An underwater volcanic eruption on Oct. 30 has birthed a new island in the Pacific after the explosion flung huge chunks of rock into a pile off the coast of Japan's Iwo Jima island.
An aircraft belonging to the Japanese newspaper Mainichi Shimbun spotted the first signs of an eruption in the southern part of the Izu-Ogasawara arc, roughly 750 miles (1,200 kilometers) south of Tokyo, around midday local time. Explosions occurred every few minutes as red hot magma hit water below the surface, throwing large blocks of rock more than 160 feet (50 meters) into the air, according to a translated statement.
The eruption breached the ocean surface in at least two locations, researchers at the University of Tokyo said in the statement, with explosions occurring only off the southernmost tip of Iwo Jima. Rocks also piled up north of the explosion site, however, forming a round and rugged island about 330 feet (100 m) across. Waters surrounding this new island were discolored and littered with pumice, a type of extremely porous rock that forms during explosive volcanic eruptions.
"Floating pumice and discolored water occur from the entire periphery of the island, suggesting that magma is erupting from this location," researchers wrote in the statement. Rocks on the island formed a concentric pattern, they noted, but there was no sign of a crater on the surface.
Several underwater eruptions have been recorded in this region in recent years. Known as phreatic eruptions, these events are characterized by explosions of steam and volcanic material at the surface. They are triggered when water comes into contact with sizzling magma, lava, rocks or other scalding deposits.
Underwater, volcanic material gushing from the seabed instantly solidifies. Regular eruptions have caused Iwo Jima to rise by more than 3.3 feet (1 m) every year, making it one of the fastest-rising caldera volcanoes in the world, according to the statement.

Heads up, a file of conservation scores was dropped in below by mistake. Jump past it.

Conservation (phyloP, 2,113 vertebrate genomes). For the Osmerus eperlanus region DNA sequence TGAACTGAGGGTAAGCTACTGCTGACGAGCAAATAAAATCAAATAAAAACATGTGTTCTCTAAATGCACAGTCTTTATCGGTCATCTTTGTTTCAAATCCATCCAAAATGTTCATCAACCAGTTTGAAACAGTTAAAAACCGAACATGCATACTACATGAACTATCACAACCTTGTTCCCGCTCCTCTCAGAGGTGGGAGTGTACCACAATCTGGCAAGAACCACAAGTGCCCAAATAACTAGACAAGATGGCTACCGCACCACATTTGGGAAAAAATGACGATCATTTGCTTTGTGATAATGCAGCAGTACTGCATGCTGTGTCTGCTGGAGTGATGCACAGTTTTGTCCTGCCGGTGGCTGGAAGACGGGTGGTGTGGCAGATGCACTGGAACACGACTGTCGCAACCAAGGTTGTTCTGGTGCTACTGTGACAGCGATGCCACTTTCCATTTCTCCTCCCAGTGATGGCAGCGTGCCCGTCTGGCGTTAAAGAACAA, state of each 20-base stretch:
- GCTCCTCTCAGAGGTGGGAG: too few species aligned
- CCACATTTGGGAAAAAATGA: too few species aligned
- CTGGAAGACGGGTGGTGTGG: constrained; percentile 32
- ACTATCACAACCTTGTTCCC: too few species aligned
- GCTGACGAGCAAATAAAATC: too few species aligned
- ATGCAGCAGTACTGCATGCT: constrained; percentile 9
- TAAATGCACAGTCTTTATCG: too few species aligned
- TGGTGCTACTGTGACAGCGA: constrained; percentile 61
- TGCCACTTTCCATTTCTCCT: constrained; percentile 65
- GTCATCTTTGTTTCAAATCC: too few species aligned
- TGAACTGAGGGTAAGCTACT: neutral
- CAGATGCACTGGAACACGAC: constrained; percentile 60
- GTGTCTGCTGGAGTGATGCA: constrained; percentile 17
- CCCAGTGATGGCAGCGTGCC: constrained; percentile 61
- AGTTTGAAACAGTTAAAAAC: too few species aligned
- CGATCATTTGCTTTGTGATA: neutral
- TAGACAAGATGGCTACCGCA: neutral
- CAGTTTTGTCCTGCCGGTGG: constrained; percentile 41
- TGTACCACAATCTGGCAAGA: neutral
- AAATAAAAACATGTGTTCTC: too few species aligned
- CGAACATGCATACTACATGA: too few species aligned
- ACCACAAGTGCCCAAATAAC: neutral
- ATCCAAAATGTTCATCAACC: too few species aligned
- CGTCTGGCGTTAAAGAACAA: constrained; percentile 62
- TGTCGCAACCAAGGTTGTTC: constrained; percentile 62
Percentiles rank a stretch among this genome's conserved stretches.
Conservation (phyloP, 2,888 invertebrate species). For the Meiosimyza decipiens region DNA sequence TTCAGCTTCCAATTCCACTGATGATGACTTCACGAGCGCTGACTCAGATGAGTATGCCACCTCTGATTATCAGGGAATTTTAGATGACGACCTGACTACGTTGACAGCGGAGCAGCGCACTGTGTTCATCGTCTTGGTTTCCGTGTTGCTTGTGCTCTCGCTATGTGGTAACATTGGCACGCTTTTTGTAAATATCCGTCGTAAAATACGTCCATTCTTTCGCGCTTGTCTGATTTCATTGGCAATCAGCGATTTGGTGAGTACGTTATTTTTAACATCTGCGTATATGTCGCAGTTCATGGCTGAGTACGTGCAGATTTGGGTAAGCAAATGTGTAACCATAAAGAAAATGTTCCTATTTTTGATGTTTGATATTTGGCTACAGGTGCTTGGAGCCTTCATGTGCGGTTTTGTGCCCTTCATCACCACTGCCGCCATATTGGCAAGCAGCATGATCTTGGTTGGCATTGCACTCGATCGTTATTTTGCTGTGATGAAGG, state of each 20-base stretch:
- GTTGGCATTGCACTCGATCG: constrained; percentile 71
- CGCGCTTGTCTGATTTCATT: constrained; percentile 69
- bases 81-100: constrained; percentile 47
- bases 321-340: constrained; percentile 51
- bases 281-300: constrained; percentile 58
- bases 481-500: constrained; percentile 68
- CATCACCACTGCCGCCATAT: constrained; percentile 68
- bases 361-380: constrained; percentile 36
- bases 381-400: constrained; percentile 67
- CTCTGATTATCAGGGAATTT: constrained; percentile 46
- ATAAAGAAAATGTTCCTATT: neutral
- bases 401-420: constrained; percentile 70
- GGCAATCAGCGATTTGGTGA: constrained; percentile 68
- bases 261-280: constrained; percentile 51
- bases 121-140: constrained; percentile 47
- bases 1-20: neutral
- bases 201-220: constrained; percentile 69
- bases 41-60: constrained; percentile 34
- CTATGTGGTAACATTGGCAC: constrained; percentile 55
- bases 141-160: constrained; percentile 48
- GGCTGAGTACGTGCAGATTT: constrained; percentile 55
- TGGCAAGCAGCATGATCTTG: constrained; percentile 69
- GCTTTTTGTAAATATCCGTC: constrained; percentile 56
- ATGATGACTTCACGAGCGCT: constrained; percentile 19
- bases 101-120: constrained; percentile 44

The recent eruption was preceded by volcanic tremors that began on Oct. 21 and occurred every two minutes until Oct. 30, The Japan Times reported. An outpouring of magma underwater likely caused an existing mound of solidified magma to breach the water's surface, giving rise to the new island, Setsuya Nakada, a professor emeritus of volcanology at the University of Tokyo, told the newspaper.
The eruption is ongoing, and the constant addition of volcanic rock to the newly formed island could protect it from fast erosion.
During a previous eruption on the southeastern coast of Iwo Jima in July 2022, magma burst out of a vent for the first time, alongside phreatic explosions of ash and steam. "The location of the eruption is almost the same as the 2022 eruption and is thought to indicate the resumption of magma activity on Iwo Jima," researchers wrote in the statement.
It is unclear how long the latest eruption will last, but the new island could merge with Iwo Jima, Nakada told The Japan Times.
Following a volcanic eruption in 2021, the seabed rose to such an extent that two dozen "ghost ships" that sank in the 1945 Battle of Iwo Jima resurfaced.
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Sascha is a U.K.-based trainee staff writer at Live Science. She holds a bachelor’s degree in biology from the University of Southampton in England and a master’s degree in science communication from Imperial College London. Her work has appeared in The Guardian and the health website Zoe. Besides writing, she enjoys playing tennis, bread-making and browsing second-hand shops for hidden gems.